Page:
New review engagement standard CSRE 2400: Have you thought about your engagement letters?

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The new CSRE 2400 review engagement standard, which will be effective for periods ending on or after December 14, 2017, will have different implications for each firm, but practitioners should consider it now to prepare properly and avoid surprises during the first engagements performed according to these requirements.

As with the current standard, once the engagement is accepted or continued, CSRE 2400 requires that the practitioner agree the terms of engagement with management (or those charged with governance, as appropriate) before performing the engagement. The terms are then recorded in an engagement letter or other suitable form of written agreement.

CSRE 2400 specifies certain essential terms that must be included in the engagement letter, such as the intended use and distribution of the financial statements. Since the required content of the letter is different from the content required by standard 8100, all firms must review their sample letters according to the new requirements. Therefore, even for a recurring engagement, the practitioner will have to prepare a new agreement with the client for engagements that will be performed based on the CSRE 2400 requirements, i.e., for periods ending on or after December 14, 2017. Different reference sources are available for the drafting of this agreement, such as the example letter provided in the appendix to CSRE 2400, the sample letters for subscribers ($) to CPA Canada’s Canadian Professional Engagement Manual (C-PEM), or the sample letters included in CPA Canada’s review engagement program ($) made available by the Ordre des CPA du Québec. All participants in the Order’s training activity Missions d’examen – Étude approfondie de la nouvelle norme et incidence sur un dossier modèle also received or will receive an example of the new letter.

Also keep in mind that it is in the interest of management (or those charged with governance, as appropriate) and the practitioner that the engagement letter be sent prior to the performance of the review engagement to avoid any misunderstanding regarding the terms of the engagement. In addition, this procedure serves first as protection for the firm regarding the work to be done because, by signing the letter, the client acknowledges that the scope, objective and limitations of the engagement are understood. This means that, before the planning stage, practitioners can confirm whether the engagement they will be performing aligns with the client’s expectations and requirements, and, therefore, whether there is a need to reassess the type of engagement to be performed.

Discussing the terms of the engagement with the client can also provide an opportunity for practitioners to make inquiries about key facts regarding the entity, which will allow them to plan the engagement with additional information about relevant factors. In this regard, it is important to note that the new CSRE 2400 standard indicates that the practitioner shall not accept or continue a client relationship or a review engagement in certain circumstances, unless required by laws or regulations. Carrying out the procedures regarding the acceptance and continuance of client relationships or review engagements at the start of the process allows the practitioner to make informed decisions about meeting these criteria and to determine the courses of action to be taken before other important steps of the engagement are performed.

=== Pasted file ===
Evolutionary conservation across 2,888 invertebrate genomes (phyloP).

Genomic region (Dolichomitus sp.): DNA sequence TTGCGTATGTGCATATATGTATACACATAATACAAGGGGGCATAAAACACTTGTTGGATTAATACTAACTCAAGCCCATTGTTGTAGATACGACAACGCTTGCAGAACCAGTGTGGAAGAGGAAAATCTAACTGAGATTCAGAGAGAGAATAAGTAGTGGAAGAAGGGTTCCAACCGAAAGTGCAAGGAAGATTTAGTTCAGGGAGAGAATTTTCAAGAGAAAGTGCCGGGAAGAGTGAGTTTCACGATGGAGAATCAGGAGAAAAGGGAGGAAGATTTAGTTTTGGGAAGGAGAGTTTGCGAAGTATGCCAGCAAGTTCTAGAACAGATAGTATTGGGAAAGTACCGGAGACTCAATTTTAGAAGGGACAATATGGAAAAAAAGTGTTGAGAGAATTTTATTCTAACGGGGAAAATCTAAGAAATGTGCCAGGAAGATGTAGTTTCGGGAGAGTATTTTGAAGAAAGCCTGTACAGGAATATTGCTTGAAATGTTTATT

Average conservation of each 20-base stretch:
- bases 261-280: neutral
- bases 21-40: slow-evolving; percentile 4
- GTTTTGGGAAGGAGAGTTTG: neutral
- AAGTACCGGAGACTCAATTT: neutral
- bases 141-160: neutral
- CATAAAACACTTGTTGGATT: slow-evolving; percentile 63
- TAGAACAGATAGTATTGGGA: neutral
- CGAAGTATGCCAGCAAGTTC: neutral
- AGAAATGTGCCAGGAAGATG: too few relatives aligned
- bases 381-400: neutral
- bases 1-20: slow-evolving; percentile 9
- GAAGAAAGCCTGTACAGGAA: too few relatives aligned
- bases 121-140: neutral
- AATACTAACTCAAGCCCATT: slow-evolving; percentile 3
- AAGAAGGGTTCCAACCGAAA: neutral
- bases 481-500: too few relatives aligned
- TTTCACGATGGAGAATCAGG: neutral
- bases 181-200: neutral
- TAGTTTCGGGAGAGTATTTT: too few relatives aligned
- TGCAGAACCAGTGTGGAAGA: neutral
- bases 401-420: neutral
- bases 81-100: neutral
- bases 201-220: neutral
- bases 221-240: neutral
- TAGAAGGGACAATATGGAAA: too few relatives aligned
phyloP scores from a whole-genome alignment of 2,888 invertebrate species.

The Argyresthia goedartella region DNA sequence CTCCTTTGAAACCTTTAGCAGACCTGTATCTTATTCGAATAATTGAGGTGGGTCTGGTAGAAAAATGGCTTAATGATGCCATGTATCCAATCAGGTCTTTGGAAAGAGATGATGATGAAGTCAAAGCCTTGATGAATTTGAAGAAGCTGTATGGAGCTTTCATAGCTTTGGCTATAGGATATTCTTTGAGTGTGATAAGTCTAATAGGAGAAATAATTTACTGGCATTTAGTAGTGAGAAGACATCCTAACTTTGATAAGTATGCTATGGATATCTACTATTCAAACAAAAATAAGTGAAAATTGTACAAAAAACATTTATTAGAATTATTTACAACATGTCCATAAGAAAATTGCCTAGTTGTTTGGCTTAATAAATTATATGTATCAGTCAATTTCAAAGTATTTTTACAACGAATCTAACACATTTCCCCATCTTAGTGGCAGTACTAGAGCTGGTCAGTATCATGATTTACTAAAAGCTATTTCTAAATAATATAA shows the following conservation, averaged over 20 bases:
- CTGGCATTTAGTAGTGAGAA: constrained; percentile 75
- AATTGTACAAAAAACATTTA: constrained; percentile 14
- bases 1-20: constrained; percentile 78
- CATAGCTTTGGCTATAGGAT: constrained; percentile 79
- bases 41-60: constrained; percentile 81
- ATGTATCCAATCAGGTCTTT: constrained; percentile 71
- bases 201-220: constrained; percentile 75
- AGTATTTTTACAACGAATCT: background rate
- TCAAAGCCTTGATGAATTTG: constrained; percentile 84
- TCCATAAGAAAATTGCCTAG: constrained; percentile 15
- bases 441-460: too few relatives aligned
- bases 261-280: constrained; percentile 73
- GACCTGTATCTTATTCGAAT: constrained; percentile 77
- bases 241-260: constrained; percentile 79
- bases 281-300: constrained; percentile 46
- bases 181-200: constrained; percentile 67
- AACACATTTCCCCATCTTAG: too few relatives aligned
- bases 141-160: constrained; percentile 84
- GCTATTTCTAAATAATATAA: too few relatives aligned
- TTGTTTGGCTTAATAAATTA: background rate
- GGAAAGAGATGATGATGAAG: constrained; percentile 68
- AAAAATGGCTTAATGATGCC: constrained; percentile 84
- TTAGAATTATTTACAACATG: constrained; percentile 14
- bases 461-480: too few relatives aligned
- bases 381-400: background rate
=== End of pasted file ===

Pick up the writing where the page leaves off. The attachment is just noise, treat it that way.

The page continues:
For periods subsequent to the initial application period of CSRE 2400, the practitioner may decide not to send a new engagement letter each period. According to paragraph 34 of CSRE 2400, however, the practitioner will be required to agree the terms of engagement on an annual basis with management or those charged with governance. The practitioner shall evaluate whether circumstances require the terms of engagement to be revised and whether there is a need to remind management or those charged with governance, as appropriate, of the existing terms of engagement. If there are no factors that would make it appropriate for the terms of the engagement to be revised, the practitioner would document this in the working papers.

In conclusion, it is the practitioner’s responsibility to be properly prepared for this important transition. In this regard, CPA Canada and the Order have prepared several resources to facilitate the transition to the new standards. These publications are listed on the Expert advice and resources page, in the section Resources – Review engagements CSRE 2400. The Order’s Professional Development Program also includes several relevant training activities on the subject. Visit the Order’s website for more information. 

More information is also available through one of our standards advisors